When Turkey's Prime Minister Recep Tayyip Erdogan met with President Barack Obama in March, he described him as "my dear friend Barack," and stated that he was "very pleased to see that our views in general very much overlap on" Syria. A lot has changed since March, and Turkey's leaders are now far from pleased with Obama's perceived inaction on the escalating crisis in Syria.
What has changed? First, Turkey's refugee problem has mushroomed dramatically. At the time of the Erdogan-Obama meeting in March, there were 17,000 Syrian refugees in Turkey.
In August, Turkey's Foreign Minister Ahmet Davutoglu said that Turkey could not accept more than 100,000 refugees. Three days ago, Davutoglu revealed that there are now 145,000 refugees in Turkey.
Second, the violence and carnage in Syria has escalated. The regime of Bashar al Assad has been shelling cities, in addition to employing helicopters and aircraft for indiscriminate strikes in civilian areas. According to Davutoglu, 32,000 have died so far in Syria's 20-month-long civil war.
Third, Syrian forces have attacked Turkey on multiple occasions, killing Turkish military personnel and civilians. In June, Syria shot down a Turkish reconnaissance plane and both pilots were lost. On October 3, Syrian shelling into Turkish territory killed five Turkish civilians, including a woman and her three children. In spite of counterattacks by Turkish artillery, Assad's forces continue to shell areas on Turkey's side of the border.
Another major change is that diplomatic efforts to find a peaceful solution to the conflict in Syria have failed miserably. The United Nation's Six-Point Plan was rejected and the U.N. special envoy Kofi Annan resigned in August. There is no evidence that the efforts of current U.N. and Arab League envoy Lakhdar Brahimi are faring any better.
Turkey's leaders have publicly, bluntly, and repeatedly warned that the current Syria policy is not working and needs to change. Davutoglu directly told the press that "this burden now needs to be shared by the whole international community, not just by Syria's neighbors." Davutoglu's admonition was echoed recently by Turkey's President Abdullah Gul. "The worst-case scenarios are taking place right now in Syria ... it is a must for the international community to take effective action before Syria turns into a bigger wreck and further blood is shed, that is our main wish."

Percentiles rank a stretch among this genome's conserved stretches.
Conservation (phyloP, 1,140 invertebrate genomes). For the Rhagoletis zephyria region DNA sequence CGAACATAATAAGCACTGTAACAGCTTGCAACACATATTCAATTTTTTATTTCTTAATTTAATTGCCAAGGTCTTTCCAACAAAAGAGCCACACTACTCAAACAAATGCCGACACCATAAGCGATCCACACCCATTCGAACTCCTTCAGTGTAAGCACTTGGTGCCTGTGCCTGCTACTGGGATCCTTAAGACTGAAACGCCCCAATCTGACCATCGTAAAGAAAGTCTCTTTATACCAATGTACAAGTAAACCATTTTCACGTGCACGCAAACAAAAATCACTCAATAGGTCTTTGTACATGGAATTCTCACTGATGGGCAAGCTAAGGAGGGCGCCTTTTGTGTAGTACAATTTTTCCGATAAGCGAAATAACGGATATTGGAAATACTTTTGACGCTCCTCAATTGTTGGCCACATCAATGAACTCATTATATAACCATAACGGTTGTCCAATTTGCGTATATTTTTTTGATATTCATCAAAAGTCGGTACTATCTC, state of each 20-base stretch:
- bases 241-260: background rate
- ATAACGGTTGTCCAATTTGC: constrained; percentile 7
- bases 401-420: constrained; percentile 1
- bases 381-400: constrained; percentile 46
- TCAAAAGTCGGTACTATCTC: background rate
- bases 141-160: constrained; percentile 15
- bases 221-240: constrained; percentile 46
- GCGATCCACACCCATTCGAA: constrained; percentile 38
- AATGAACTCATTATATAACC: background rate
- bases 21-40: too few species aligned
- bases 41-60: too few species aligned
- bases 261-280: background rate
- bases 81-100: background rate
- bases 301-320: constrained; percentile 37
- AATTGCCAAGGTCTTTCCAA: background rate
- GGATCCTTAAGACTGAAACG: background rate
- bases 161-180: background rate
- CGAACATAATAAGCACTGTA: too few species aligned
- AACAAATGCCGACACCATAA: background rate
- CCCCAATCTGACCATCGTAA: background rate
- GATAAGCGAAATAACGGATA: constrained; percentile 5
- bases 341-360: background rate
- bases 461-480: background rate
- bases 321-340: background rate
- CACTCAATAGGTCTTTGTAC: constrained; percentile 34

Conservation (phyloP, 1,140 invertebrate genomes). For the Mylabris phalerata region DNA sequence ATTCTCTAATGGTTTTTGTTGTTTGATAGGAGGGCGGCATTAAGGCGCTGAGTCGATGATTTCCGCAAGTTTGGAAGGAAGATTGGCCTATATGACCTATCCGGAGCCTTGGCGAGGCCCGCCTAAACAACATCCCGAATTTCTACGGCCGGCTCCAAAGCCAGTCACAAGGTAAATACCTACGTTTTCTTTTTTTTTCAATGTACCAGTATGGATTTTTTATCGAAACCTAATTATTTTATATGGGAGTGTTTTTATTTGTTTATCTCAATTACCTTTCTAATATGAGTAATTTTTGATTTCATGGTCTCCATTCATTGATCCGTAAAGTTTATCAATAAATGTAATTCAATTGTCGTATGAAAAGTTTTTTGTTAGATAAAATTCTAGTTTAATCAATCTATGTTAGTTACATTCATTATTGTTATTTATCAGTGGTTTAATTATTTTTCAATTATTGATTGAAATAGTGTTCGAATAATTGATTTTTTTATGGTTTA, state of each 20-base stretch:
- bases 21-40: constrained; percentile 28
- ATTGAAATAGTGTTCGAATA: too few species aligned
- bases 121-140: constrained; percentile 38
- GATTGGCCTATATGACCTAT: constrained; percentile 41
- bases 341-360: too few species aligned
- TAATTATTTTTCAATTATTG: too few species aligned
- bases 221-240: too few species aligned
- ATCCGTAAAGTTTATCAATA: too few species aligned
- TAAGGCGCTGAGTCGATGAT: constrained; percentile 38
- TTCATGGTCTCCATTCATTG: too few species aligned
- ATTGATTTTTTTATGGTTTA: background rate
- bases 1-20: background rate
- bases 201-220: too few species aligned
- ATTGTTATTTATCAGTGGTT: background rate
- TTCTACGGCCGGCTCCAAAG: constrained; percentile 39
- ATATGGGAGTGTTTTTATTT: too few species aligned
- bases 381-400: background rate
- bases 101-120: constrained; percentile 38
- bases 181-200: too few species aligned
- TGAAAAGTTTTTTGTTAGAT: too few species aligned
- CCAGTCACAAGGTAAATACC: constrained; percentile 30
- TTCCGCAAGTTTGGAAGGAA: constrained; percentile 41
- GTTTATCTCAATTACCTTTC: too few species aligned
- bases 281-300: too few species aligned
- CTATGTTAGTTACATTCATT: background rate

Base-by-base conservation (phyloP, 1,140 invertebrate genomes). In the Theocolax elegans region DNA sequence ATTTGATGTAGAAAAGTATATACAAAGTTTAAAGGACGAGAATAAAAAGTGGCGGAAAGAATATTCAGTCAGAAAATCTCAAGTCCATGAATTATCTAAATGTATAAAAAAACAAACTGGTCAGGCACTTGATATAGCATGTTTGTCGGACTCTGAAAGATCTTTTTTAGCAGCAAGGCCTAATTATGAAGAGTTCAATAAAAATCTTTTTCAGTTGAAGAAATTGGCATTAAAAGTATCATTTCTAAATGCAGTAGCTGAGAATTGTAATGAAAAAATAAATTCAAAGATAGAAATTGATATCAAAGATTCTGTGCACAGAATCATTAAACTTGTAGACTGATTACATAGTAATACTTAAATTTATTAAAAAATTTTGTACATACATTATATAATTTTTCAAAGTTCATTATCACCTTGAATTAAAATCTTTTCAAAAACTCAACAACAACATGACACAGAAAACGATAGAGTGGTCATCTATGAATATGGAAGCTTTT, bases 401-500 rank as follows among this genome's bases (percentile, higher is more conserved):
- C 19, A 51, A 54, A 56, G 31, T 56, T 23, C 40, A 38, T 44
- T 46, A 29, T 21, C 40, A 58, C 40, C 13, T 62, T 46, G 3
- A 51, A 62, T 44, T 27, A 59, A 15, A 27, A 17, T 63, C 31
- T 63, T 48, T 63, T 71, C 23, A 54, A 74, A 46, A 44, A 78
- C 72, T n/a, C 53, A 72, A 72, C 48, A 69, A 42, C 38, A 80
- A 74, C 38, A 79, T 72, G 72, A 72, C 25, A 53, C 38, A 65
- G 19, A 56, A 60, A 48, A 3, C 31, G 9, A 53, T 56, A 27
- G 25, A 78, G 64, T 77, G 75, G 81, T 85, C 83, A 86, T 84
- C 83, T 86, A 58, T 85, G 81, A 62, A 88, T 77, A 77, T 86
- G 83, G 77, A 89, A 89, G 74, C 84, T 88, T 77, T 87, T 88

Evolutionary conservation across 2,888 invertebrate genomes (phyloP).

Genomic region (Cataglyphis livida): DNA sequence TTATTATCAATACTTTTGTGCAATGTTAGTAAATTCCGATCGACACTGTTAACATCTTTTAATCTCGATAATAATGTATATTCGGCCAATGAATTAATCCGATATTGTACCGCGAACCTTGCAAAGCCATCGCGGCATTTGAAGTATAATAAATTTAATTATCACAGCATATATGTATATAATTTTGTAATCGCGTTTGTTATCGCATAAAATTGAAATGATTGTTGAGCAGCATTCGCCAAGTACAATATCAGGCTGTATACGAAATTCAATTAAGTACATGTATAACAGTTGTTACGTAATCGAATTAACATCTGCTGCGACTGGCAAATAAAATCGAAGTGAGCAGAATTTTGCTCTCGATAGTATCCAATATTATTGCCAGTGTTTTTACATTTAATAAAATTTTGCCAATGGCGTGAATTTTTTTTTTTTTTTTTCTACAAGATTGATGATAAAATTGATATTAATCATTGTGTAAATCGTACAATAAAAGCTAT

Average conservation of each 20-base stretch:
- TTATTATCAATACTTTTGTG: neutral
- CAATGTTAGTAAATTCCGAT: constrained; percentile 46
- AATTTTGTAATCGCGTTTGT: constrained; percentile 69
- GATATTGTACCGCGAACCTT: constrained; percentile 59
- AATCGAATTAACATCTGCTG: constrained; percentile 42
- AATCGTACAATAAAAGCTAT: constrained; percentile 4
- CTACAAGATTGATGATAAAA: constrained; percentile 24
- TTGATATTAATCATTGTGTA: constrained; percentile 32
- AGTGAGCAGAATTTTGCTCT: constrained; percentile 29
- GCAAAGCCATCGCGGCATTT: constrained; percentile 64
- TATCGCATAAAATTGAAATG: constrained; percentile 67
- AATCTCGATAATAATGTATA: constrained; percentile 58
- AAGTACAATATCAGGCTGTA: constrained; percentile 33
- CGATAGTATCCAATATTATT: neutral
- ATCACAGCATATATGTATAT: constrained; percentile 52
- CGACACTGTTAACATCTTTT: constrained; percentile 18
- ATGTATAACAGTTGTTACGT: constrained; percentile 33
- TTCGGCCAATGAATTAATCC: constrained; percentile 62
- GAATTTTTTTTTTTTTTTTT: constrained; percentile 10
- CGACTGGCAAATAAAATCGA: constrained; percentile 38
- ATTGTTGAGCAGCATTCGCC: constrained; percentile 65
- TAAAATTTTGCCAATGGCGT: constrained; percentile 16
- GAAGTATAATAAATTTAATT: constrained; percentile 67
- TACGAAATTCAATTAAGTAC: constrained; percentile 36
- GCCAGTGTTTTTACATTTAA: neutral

In a speech for the Atlantic Council, Turkey's ambassador to the United States, Namik Tan, was even more explicit: "The international community has failed the Syrian people. . . Hundreds of thousands of lives, the future of a whole nation and a volatile region is on the line. . . .We must act, act now and act decisively."
Davutoglu did not name the United States in particular, but he did disclose the changes in Obama's policy on Syria that Turkey is seeking. "We expect the leading powers of the international community to be more firm, more decisive, and clear in their policy regarding oppression in Syria."
Prime Minister Erdogan voiced Turkey's disappointment with Obama's Syria policy more directly. "Right now, there are certain things being expected from the United States. The United States had not yet catered to those expectations." Erdogan even shared his theory on what is holding back Obama from responding more decisively to the worsening situation in Syria. "Maybe it's because of the elections—maybe it's because of the pre-election situation in the States. Might be the root cause of the lacking of initiative."
Obama initially reached out to Erdogan because of Turkey's growing geo-strategic importance. The crisis in Syria has highlighted the value of Turkey as a Muslim democracy and key ally in a region plagued with instability and extremism. Obama needs to demonstrate to Turkey that his Syria policy is keeping up with the increasing spillover of security threats from the conflict in Syria to Turkey and other countries in the region.
Turkey can play a major role in resolving both the immediate Syrian crisis and the long term stability of a post-Assad Syria. Addressing the widening disconnect with Turkey requires top level attention. Obama or Secretary of State Hillary Clinton need to meet with Erdogan or Davutoglu to reforge a united vision for restoring peace in Syria and the region.
- Read Scheherezade Rehman: What the European Union Must Do Post-Nobel Prize.
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